The only exception to the rule of intelligence is Holden’s little sister, Phoebe. Holden idealizes Phoebe, constantly describing her with the word “pretty” and characterizing her as “smart.” He also overlooks her interest in the movies, the object of Holden’s deepest hatred. Holden idealized his brother similarly, so I think the reason why he loves and idolizes Phoebe so much has more to do with Phoebe’s similarities to Allie than with the fact that she is a girl. But, he clearly likes Phoebe - a child and a girl - a lot more than most of the guys his own age, and far more than most of the adults he meets on his adventure, attesting not only to his preference for women but to his desperation to retain his innocence.

Even though Salinger’s female characters are far from self-actualized, I still have hope for Holden as a feminist. His respect for female sexuality, particularly his respectful treatment of Jane, plant the preliminary grains of feminism in the reader's brain. Were he born in a different place and time – say, thirty years later - he might have blossomed into a fully-fledged feminist.

It is also worth noting that Holden attends an all-boys’ school, so he has been surrounded by the popular societal opinion of women as sexual objects his entire high school career. Because that is what he has been taught, it is only natural that Holden display shows clear signs of masculine bias. The fact that his brain contains even a seed of feminism is remarkably radical for both the era and for Holden’s situation.

Like Holden’s provocative preoccupation with sex, Holden and Salinger’s treatment of female characters can and should be used to spark dialogue in classrooms and at home. Treating the Catcher in the Rye as a "boys' book" that all girls are simply destined to hate is just as misogynistic as Holden's objectification of Sally's twitchy lil' butt. Believe it or not, girls can - and will - identify with a male narrator, despite his bias against their sex. To catalyze the process, Stephanie Polukis’ Teaching J.D. Salinger’s ‘The Catcher in the Rye’ from Multiple Critical Perspectives features the brilliant idea of asking students to rewrite a scene in the book from a female character’s perspective. Holden’s first-person narration is critical to establishing the voice and tone of the Catcher in the Rye, yes, but it also colors the story with Holden’s – and Salinger’s – male-oriented lens, one that can obstruct a female student's ability to relate with Holden's concerns. 

 As illustrated by the backlash to the feminist movement even today, it is remarkably difficult to combat the bigoted attitudes we have grown up with our whole lives – even if our mind knows we are acting wrongly, the heart can be more difficult to convince (read more about changing your heart and mind in my post "Old Habits Die Hard"...I even quoted Frozen!). However, it is also vitally important to change both hearts and minds in order to achieve true change.  In J.D. Salinger’s the Catcher in the Rye, protagonist Holden Caulfield may not have been a feminist – but he was certainly no misogynist. During the 1950s, when traditional beliefs about women prevailed, this baby-step forward, although tiny, was a notable step nonetheless.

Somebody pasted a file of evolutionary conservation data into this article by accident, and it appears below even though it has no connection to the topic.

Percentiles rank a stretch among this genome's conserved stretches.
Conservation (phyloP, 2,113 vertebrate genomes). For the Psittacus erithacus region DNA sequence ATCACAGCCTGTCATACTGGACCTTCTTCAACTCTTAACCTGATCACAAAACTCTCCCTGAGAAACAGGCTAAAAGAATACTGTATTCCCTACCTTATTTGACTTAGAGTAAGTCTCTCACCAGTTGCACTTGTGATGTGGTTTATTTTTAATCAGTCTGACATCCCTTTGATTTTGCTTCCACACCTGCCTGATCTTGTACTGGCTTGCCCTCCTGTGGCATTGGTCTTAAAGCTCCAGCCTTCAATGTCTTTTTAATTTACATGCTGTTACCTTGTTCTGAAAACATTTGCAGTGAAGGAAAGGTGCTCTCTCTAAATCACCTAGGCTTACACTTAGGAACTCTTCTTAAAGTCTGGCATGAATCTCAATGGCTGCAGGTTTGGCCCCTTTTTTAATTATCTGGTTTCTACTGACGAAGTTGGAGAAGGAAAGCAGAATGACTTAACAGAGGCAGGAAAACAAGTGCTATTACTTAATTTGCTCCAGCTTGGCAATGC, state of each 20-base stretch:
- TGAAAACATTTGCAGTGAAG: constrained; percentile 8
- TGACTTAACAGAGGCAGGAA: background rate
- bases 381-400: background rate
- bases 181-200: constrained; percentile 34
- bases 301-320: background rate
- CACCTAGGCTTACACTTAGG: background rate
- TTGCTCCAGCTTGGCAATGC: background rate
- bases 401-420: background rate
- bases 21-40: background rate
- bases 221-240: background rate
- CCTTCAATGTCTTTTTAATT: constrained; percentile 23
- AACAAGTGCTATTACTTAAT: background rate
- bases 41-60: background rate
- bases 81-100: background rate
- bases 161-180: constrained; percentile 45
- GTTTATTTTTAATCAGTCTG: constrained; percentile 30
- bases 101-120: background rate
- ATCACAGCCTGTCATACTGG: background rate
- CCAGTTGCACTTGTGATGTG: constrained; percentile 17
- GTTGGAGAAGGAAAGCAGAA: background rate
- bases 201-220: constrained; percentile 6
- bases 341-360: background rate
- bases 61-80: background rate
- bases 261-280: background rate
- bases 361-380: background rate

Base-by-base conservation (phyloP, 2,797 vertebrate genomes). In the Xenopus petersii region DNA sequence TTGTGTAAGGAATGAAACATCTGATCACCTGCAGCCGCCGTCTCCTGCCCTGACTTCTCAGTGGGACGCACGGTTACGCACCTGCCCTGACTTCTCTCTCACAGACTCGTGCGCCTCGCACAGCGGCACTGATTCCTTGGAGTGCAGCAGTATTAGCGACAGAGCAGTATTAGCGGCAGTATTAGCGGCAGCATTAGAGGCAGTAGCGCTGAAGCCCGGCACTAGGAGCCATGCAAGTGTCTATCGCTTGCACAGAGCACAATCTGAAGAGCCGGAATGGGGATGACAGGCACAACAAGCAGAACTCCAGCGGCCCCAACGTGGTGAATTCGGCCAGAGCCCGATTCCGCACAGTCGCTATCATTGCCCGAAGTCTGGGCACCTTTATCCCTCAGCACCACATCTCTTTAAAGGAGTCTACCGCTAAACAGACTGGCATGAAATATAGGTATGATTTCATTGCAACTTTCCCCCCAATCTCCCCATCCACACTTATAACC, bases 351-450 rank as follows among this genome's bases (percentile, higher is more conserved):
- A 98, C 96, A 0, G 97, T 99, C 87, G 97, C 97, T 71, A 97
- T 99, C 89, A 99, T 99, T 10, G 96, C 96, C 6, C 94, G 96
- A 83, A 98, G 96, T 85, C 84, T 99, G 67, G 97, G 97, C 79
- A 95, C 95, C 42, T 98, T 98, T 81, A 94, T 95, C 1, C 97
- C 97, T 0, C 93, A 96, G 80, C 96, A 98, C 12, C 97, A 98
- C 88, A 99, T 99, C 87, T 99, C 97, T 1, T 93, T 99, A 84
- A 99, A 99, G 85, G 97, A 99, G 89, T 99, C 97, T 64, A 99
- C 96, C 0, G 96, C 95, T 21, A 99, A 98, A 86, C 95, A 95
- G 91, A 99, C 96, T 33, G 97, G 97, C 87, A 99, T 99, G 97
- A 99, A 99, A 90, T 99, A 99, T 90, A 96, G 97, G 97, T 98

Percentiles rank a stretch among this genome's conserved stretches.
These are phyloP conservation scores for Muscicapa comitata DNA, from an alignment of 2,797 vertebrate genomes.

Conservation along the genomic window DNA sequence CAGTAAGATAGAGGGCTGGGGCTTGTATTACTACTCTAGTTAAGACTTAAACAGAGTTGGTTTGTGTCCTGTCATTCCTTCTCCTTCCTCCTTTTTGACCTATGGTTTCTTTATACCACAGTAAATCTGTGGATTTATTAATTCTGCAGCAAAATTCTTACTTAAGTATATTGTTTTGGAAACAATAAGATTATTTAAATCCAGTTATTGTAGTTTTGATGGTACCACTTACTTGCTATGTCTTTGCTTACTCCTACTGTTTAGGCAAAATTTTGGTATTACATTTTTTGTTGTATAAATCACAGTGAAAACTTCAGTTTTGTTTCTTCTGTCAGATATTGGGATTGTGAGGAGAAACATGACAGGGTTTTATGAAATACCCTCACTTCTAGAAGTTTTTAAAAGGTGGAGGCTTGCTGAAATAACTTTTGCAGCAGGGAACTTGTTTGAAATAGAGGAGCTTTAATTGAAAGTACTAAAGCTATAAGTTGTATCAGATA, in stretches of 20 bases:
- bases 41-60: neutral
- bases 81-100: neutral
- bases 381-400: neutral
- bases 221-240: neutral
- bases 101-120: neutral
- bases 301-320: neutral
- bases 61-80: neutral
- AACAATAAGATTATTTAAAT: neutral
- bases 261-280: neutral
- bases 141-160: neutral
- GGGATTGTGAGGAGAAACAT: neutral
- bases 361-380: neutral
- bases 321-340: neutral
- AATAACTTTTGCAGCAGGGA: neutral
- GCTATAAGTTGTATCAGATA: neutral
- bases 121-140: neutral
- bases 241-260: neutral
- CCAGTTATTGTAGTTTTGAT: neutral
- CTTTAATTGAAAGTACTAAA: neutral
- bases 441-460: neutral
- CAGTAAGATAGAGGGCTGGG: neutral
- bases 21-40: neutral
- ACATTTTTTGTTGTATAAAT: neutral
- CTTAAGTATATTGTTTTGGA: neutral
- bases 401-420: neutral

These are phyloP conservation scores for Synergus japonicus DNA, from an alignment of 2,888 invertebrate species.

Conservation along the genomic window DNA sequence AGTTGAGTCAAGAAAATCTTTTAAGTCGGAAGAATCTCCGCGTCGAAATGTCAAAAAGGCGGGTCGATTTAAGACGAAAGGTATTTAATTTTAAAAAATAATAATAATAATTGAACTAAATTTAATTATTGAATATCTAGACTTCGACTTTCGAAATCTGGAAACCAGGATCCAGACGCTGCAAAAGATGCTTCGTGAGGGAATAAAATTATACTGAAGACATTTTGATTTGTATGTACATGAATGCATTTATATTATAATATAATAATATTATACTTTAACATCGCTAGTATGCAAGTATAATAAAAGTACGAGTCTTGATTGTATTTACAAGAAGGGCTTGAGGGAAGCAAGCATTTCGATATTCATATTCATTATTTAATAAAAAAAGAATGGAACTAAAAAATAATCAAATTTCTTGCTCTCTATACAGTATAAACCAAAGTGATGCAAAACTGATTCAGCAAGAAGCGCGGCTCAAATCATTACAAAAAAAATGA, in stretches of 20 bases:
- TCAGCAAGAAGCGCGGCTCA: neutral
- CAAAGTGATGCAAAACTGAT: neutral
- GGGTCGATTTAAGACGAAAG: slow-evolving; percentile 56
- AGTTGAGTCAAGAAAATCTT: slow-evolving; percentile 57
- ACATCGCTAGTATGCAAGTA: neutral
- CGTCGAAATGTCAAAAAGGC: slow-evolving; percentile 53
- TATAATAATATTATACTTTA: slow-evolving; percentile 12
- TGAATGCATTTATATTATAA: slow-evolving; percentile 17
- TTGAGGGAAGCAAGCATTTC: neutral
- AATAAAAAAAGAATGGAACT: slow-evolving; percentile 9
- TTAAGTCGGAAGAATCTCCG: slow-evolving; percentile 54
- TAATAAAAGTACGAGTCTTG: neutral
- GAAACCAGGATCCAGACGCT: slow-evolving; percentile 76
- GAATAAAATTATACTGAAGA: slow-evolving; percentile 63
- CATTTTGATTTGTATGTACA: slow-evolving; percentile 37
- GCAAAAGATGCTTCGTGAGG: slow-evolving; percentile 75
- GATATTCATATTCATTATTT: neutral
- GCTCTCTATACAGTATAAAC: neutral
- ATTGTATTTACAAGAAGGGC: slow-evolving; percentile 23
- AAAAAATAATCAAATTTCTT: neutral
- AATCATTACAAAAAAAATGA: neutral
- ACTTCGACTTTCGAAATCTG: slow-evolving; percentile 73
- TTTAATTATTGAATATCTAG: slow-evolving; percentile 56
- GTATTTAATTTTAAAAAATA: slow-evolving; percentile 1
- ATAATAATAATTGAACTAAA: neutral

Can you believe that after this post, there's only one more left in my Holden & I series? Eek! Stay tuned next Sunday for the third and final edition of Holden & I, Holden & Salinger...and once the series is over, keep checking back for a special announcement of my new 30-Day Challenge! Whatever could it be? (Hint: it has nothing to do with caffeine, despite what I wrote in my "Old Habits Die Hard" post!)

Anyways, thank you all, my lovely lit geeks, for reading - and have a beautiful, magical Sunday afternoon! As for me, today is my last day on vacation, so I'll just be sulking about the house all day trying to make the most of what little time I've got left (and, okay, rushing to meet those homework deadlines...#truelife). I challenge all of you to live your last day of the weekend to the fullest, and send love and sparkles to all of you!

XOXO, Haley

To Cite This Article (in MLA format):
The Chick Lit Kitchen. Holden & I, Part II: Holden & Feminism. Blogspot, 22 Feb. 2015. Web. Date you accessed this post.

Saturday, February 21, 2015

Hello, darlings!

Happy Saturday! Today, February 21, is a very special day for someone near and dear to my heart (and to said person, don't act like you didn't know this was coming)...HAPPY BIRTHDAY, MIKE!!!!! That's right, my boyfriend's becoming an old man. So in honor of his sweet 19th, I'm dedicating today's Sassy Saturday post to him. Love you, sweetie!

I apologize to those of you who just barfed - if the relationship thing just isn't your thing, then this post is probably not for you. For those of you who are brave - maybe you're in a committed long-distance relationship or have a friend who lives in a far off land - read onward to see how I'm celebrating my boyfriend's birthday from miles away!